The first Jimi Hendrix album was the first record I heard that sounded like it was made by a singular person. I know he had a band, but it seemed like he authored the whole thing – it was his vision.
Hendrix was like some space gypsy guy, especially in terms of his lyrics. Lyrics are really important to me – it's not they have to be smart, or stupidly dumb, but something has to happen with the lyrics to get me interested. Even now, I think, “What would Hendrix do? What would he do with this chorus?” And he’d probably go, “Well, fuck the chorus, I won't do one.”
Sir Lord Baltimore - Kingdom Come (1970)
They were a band from one of the New York City boroughs – maybe the Bronx or Queens – and they were one of America’s first answers to Led Zeppelin.
It’s super-heavy, it’s super-wild, and they’ve got songs like Master Heartache. It’s one of those records where the guy laboriously over-sings – and he’s the drummer! Like, “Fuck this, we don’t need a lead singer!” If you've never heard Sir Lord Baltimore, you’ve gotta play this.
Ramones - Ramones (1976)
The first Ramones album totally blew me away. This was the band where I said, “I think I could do this.” It was a triumph of wit over talent – meaning wit as talent.
It’s a kind of conceptual art that rivals any conceptual art I've ever seen: “We are these cartoon characters, even more than Alice Cooper.” It’s like they walked out of some bizarre pod in Queens and just cut through all the fat of the 70s. And as much as I like the 70s, there was a lot of fat.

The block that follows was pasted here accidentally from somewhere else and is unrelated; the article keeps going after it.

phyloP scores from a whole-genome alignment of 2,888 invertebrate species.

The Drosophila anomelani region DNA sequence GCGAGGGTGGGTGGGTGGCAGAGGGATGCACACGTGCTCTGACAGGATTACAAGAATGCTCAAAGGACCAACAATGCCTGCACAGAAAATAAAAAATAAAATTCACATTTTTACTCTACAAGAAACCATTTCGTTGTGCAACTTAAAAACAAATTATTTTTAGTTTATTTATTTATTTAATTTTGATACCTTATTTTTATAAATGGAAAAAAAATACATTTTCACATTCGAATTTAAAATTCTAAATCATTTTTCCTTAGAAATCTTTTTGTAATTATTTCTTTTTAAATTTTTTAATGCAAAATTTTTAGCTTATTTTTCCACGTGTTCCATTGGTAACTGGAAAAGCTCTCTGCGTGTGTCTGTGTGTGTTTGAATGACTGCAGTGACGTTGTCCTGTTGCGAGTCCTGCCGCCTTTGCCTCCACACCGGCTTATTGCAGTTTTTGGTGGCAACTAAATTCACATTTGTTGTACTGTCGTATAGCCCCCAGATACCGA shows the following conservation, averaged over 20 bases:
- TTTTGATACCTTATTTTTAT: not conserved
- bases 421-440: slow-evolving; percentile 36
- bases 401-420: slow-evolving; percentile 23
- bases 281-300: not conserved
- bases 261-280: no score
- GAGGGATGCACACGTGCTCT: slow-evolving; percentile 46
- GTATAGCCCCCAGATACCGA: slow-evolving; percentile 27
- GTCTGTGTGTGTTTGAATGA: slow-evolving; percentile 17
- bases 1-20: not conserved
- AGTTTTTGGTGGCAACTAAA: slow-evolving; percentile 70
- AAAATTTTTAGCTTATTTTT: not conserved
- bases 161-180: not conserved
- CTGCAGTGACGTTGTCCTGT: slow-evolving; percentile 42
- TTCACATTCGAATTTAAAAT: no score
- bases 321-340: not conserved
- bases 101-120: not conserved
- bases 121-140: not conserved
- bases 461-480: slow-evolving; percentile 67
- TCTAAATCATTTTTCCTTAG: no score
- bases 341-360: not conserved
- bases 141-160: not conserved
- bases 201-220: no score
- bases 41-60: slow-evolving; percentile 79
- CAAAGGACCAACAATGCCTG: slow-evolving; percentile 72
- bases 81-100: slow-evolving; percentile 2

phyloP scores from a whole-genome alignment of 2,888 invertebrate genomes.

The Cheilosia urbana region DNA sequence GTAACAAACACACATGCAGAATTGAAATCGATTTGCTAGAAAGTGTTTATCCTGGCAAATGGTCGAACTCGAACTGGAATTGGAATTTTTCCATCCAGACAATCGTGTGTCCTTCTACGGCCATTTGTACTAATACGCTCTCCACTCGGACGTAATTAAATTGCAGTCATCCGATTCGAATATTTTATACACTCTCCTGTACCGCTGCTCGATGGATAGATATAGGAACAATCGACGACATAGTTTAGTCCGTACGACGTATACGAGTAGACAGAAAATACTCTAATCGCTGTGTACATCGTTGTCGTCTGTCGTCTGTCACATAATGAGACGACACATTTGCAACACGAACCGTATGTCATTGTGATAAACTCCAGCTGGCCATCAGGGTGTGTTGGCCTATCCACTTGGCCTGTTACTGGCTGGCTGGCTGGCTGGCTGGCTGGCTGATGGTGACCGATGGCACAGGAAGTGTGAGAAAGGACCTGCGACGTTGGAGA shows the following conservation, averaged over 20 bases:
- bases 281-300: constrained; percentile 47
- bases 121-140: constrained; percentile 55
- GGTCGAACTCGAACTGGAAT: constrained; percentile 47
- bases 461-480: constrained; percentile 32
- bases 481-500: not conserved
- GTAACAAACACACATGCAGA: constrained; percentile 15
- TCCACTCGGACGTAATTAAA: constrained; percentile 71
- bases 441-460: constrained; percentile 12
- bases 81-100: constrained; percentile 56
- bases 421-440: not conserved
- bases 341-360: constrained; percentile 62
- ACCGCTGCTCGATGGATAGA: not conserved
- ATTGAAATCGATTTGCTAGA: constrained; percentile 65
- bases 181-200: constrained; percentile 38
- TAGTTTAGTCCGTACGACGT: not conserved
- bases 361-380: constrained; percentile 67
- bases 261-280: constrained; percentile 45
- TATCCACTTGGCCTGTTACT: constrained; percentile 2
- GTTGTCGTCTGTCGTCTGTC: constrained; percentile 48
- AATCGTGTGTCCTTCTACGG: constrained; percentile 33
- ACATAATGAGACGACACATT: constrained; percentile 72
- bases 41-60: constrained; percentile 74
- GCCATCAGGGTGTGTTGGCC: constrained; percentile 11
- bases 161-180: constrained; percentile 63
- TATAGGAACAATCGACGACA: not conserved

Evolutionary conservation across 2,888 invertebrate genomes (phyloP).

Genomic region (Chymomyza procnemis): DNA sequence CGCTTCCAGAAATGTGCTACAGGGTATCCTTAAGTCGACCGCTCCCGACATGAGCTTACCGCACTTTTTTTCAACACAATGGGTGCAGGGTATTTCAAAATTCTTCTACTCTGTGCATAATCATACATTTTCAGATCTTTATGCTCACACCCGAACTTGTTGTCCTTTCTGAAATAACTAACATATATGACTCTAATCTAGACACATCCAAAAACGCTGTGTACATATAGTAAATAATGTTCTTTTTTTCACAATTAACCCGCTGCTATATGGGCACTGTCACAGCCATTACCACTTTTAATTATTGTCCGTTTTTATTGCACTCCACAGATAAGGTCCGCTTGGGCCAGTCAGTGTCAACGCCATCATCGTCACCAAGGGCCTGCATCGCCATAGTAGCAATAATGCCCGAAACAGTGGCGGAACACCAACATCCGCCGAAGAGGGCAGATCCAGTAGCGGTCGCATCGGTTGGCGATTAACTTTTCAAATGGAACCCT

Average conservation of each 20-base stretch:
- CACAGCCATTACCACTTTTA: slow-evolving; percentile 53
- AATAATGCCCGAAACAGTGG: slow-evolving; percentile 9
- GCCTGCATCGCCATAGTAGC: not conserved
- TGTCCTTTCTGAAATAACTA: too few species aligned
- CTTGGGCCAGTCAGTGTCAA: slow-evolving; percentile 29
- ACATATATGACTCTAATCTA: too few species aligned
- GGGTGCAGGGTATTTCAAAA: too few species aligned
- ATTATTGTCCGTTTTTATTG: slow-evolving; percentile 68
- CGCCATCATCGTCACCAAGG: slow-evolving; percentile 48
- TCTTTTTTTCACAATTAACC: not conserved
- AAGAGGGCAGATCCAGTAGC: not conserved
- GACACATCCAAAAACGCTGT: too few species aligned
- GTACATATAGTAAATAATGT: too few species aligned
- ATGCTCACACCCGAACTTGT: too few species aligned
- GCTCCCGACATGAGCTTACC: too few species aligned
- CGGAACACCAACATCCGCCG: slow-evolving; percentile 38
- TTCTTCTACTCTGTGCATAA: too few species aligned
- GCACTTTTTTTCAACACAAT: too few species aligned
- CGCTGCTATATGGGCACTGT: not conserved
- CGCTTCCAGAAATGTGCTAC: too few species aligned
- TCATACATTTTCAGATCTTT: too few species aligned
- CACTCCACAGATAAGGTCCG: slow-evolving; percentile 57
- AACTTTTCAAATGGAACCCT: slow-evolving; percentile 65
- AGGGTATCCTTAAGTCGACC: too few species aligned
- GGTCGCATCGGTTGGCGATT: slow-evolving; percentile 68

The first time I saw them was in Asbury Park, New Jersey, where I live. The Jersey Shore was this awful place full of people with feathered fucking earrings, and they literally made a roomful of people hate their guts. I was, like, “This is the band for me”.
The Dictators - Go Girl Crazy! (1975)
The Dictators pre-dated the Ramones, and they have never been given enough credit for it. They had the whole sneaker-rock, American-TV-watching thing going on, and their lyrics were really, really funny. They were Jewish kids from Brooklyn or the Bronx, writing songs like Master Race Rock. And because they were dumb kids, they didn’t realise how much controversy they were gonna cause.
The production was really heavy and really raw. They were fans of World Federation Wrestling, and they had that kind of attitude. The cool punk bands at CBGBs just thought they were bumpkins. But the main songwriter, Andy Shernoff, was a musical genius. It was like he’d listened to a lot of Who records and, in his mind, tried to reflect his own lifestyle like The Who reflected theirs. I mean, The Dictators weren’t nearly as talented as The Who, but they were still great.
Sam Phillips - Martinis & Bikinis (1994)/Enya - Watermark (1988)
That was a record that really changed my way of thinking about production. I was out of my mind making [Monster Magnet’s second album] Superjudge, and this really saved my ass, spiritually. I wanted to listen to something really delicate, and this was it. Same with Watermark by Enya, which came out in the late 80s. It's kind of cheesy and New Agey, but it sounds so great.
The Cult - Electric (1986)
I love [1988’s] Sonic Temple, but I’d have to go with Electric. That’s the record they made with Rick Rubin. They actually made it twice – the first one they made with another producer but it didn’t work, so they scrapped it all and re-recorded it completely with Rubin. Which just shows you that the Devil’s in the detail – they're the same songs approached with a different mindset.
But what a singer Ian Astbury is – that voice, oh my god. And what a guitar player Billy Duffy is too. Hair metal was just getting big at the time, and I couldn’t relate to any of it. It was, like, “Things aren’t looking too good for rock.” And this came along, and a few years later the Seattle scene started happening, and I was, like, “OK, things are starting to look cool again.”
Monster Magnet’s A Better Dystopia is released on May 21